“Jason scratched his head. “You named him Festus? You know that in Latin, ‘festus’ means ‘happy’? You want us to ride off to save the world on Happy the Dragon?” – Rick Riordan.
The Lost Hero is the first book from The Heroes of Olympus series by Rick Riordan. Riordan is also the author of the Percy Jackson and the Olympians series which I read last year. I know I am a bit late on reading all of these books, but better late than never, right? I really enjoyed the first series and am happy to finally be making some progress with this second series.
Unsurprisingly, I don’t love this series as much as the first one, but I still really enjoyed it and especially recommend it to those who have read Percy Jackson and the Olympians. These books all have adventure, humour and mythology which work well together to create an entertaining story.
Last year I studied Classical Civilisations and part of the course focused on The Iliad. For any one that doesn’t know, this is an epic poem which focuses on a part of the Trojan War in which the Greek gods were involved. Since studying this book it has only made me love Greek mythology more so it was great to be reunited with the gods I’ve enjoyed learning about and now have more knowledge of by opening The Lost Hero.
A clear sign of a good book is the dedication to reading it. I have spent thirteen, almost consecutive, hours reading this over five hundred page book within a whole day. I love the characters and the plot and the writing. I liked how it changed perspective every so often which was especially good when our three main characters were in different places and this created tension and cliffhangers which kept you reading.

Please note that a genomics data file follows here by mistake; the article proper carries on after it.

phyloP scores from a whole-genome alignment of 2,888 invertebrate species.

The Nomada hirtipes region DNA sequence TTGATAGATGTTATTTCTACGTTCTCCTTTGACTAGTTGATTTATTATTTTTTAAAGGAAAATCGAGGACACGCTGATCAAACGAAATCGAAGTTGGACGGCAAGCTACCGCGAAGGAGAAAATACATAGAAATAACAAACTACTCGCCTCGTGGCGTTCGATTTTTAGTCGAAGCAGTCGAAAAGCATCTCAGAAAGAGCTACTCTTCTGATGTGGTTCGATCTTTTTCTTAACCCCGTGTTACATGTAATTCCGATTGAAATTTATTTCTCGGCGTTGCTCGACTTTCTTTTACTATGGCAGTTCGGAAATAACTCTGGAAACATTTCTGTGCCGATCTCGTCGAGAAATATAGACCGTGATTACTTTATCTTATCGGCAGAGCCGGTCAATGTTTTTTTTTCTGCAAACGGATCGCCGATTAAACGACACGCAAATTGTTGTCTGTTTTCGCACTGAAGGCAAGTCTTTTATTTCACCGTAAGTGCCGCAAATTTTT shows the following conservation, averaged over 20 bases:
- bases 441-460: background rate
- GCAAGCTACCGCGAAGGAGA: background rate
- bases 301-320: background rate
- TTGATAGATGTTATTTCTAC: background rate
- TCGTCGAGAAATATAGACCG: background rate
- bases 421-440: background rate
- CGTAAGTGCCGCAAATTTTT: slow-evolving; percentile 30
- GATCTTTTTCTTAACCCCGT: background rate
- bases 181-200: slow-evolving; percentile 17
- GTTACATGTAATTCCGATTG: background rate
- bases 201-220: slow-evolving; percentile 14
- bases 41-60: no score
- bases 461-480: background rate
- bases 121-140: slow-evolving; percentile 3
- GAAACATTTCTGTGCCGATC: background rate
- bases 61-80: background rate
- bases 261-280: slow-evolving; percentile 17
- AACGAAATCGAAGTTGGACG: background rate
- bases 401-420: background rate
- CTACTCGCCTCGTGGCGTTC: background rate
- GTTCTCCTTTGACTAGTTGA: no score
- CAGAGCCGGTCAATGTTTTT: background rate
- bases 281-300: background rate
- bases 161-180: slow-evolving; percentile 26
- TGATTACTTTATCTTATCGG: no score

However, saying I love the characters may have been an overstatement. Sure, I enjoyed reading them, but they were also too perfect. Jason, son of the main god, has the unique ability to fly, manages to avoid death when anyone else wouldn’t have done so. Piper, modest, has another unique ability, miraculous recovery. Leo, funny, has another unique ability… Wow, what are the chances that three of the main characters are all friends who get along and just so happen to each have a unique ability? Hm…
Nevertheless, I did enjoy these characters. I liked the fact that their godly parents were different to those of the main characters in Percy Jackson and the Olympians. It was nice to see the other gods in their parenting (and Roman) roles which made me love the gods more. As a result of their lineage, we were also able to have main characters with different strengths, weaknesses and abilities.
I loved the first series and couldn’t get enough of Camp Half-blood, the demigods and gods and if you felt the same way I recommend this series. It probably isn’t necessary to have read the first series, but I would recommend reading that one first.
I rate this book 4/5.